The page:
Essay on Mineral id

Submitted By wackypup
Words: 804
Pages: 4

University of Phoenix Material

Mineral Identification Worksheet
Part 1: Recording Observations

In the chart below, record your observations of each test for the seven minerals provided. After you have completed all tests, name the minerals in Part 2 of this worksheet. An example of how to fill out the chart is illustrated.

Recorded observations for minerals 1–7
Tests
Example
Mineral 1
Mineral 2
Mineral 3
Mineral 4
Mineral 5
Mineral 6
Mineral 7
Color
White
Green
Green
White
pink
White
White
Green
Streak
White
Black
White
White
White
White
White
Brown
Luster
Shiny
Dull
Dull
Pearly
Dull
Pearly
Dull
Dull
Specific gravity
3.18
5.1 (very heavy)
2.8 light
2.7 light
2.6 light
2.65 light
2.4 light
2.2 light
Cleavage and fracture
Cleavage
Fracture
Cleavage
Cleavage fracture fracture cleavage cleavage
Hardness
4
4
1
2
6
9
1.5
3
Acid
No reaction
No Reaction
N/A
active
N/A
N/A
N/A
N/A

Part 2: Naming the Minerals

Name the minerals in the table below. Then, insert a percentage of how certain you are in your identification. Finally, explain your percentage of certainty: What was confusing about this mineral? What other minerals do you think it could be?

Note. Be specific regarding the test you performed and the results, even if you are 100% certain of the mineral’s identification.

Remember, the minerals in the virtual lab include seven of the following: borax, calcite, corundum, graphite, gypsum, orthoclase feldspar, pyrite, quartz, talc, and topaz.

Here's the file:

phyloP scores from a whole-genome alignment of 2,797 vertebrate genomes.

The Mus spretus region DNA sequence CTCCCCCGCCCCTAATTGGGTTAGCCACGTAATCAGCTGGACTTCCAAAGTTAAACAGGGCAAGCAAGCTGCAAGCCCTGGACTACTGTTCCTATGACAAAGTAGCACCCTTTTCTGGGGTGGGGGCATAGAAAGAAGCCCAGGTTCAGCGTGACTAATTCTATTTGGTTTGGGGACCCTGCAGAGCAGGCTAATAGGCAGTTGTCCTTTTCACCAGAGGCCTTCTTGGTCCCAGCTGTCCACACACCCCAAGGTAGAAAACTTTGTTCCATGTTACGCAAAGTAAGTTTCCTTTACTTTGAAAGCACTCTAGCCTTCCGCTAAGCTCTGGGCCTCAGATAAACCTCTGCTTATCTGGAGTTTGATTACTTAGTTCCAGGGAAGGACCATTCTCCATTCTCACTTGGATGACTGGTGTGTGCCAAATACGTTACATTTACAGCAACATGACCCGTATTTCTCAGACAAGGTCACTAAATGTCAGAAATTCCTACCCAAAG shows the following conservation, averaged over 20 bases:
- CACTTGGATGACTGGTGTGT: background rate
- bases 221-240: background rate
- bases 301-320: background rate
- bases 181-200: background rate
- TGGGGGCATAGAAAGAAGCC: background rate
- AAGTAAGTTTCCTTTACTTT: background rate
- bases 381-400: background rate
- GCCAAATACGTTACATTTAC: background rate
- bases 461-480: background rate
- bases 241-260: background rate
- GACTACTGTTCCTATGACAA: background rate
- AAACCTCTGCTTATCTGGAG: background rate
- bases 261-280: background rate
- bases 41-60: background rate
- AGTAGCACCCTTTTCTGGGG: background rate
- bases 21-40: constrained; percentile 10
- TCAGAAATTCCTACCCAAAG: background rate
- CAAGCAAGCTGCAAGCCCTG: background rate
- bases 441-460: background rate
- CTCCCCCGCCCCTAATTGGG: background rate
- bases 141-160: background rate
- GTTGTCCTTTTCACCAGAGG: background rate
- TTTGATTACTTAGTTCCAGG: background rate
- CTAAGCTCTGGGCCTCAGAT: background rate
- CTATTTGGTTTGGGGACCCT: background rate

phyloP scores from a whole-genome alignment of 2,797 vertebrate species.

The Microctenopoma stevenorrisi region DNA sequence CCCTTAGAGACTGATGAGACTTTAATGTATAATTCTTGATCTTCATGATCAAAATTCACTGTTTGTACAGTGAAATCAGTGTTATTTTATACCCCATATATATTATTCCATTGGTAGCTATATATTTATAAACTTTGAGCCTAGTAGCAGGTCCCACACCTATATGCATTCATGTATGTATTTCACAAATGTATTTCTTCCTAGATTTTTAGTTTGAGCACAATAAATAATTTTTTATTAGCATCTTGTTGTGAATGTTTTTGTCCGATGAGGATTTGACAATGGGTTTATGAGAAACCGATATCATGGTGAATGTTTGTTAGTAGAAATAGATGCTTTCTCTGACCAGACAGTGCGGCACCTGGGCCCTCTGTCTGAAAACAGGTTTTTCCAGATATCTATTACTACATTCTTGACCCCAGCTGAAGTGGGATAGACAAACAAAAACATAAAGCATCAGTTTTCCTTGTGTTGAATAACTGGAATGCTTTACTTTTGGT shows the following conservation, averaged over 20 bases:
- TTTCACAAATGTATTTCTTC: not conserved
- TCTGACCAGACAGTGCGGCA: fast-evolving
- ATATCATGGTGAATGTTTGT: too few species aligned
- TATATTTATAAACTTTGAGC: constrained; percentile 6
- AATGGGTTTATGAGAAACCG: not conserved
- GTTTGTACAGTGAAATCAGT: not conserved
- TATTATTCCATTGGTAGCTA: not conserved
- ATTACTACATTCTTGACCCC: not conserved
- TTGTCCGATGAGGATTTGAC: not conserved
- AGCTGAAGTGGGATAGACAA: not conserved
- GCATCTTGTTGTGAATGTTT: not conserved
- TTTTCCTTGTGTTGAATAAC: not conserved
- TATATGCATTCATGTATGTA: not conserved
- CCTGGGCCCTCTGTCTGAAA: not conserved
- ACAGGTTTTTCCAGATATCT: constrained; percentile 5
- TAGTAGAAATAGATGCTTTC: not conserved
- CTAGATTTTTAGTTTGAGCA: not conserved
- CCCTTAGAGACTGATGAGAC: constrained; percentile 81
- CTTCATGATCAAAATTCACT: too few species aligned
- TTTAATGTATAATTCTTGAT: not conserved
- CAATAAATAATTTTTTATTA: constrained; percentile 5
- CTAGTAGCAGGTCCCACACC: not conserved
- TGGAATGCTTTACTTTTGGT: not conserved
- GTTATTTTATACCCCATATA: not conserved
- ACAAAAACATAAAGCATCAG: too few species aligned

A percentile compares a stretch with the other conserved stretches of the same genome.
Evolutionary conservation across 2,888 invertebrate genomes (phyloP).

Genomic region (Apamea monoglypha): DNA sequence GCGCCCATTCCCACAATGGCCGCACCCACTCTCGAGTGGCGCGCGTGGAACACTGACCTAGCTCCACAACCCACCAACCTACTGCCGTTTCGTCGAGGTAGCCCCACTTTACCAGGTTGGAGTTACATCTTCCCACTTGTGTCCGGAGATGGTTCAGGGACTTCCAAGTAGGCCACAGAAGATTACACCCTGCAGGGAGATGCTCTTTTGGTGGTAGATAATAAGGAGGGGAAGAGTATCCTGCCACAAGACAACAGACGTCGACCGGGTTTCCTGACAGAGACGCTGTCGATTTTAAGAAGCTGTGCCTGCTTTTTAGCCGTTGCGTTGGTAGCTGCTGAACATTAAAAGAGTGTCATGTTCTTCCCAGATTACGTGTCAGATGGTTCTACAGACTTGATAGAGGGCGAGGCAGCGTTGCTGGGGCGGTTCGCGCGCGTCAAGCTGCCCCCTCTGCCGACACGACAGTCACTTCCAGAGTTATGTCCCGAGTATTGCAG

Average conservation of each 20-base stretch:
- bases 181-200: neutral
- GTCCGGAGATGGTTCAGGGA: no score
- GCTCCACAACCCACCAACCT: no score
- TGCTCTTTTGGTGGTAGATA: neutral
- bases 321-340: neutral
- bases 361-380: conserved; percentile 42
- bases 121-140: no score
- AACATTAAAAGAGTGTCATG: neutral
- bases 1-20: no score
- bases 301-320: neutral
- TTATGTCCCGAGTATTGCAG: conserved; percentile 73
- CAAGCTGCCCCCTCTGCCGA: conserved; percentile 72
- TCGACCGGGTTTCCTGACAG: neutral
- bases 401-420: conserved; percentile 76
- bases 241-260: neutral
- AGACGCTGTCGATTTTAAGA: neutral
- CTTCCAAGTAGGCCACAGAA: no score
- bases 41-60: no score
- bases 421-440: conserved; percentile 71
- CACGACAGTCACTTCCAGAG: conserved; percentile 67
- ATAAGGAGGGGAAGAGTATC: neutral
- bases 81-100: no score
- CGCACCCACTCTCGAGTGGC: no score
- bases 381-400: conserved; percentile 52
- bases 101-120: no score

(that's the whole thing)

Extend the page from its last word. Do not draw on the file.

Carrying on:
Identification of mineral
Percent certain
Explanation of certainty
Example: Fluorite
80% certain
I am almost certain this mineral is fluorite, but I am not completely sure. Fluorite and gypsum are both white, shiny, have white streaks, cleave, and show no reaction to acid. However, the specific gravity of this mineral is 3.18, which is higher than gypsum, so I am pretty sure it is fluorite.
Mineral 1: Pyrite
75%
I believe that mineral 1 could be pyrite. There are many similarities with what pyrite are known for. In my testing I noticed a few differences, like the coloring and the hardness was off a little as well.
Mineral 2: Talc
80%
I am almost certain that this mineral is Talc because of the similarities with what talc is known for. The luster can be opinionated to different people. When the mineral was broke there were a few differences of what Talc is known for but im certain this could be talc.
Mineral 3: Calcite
90%
I am almost certain that this mineral is Calcite but there could be some discussion about the luster. When I looked at it I saw a little more pearly that I did see shiny, and calcite is known to be shinny.
Mineral 4: orthoclase Feldspar
99%
I am certain that this mineral is Orthoclase Feldspar. My testing were accurate with what this mineral is known for. This dull light mineral fracture and had no reaction to acid.
Mineral 5: Gypsum
80%
I am almost certain that this mineral could be gypsum. There is a different opinion on the luster as well with the hardness but over all it is a soft mineral. This mineral also has no reaction to acid.
Mineral 6: Borax
80%
I am almost certain that this mineral is Borax. There was no reaction to acid, but the hardness and the gravity can determine on the size of the mineral during testing.
Mineral 7: Graphite
70%
I…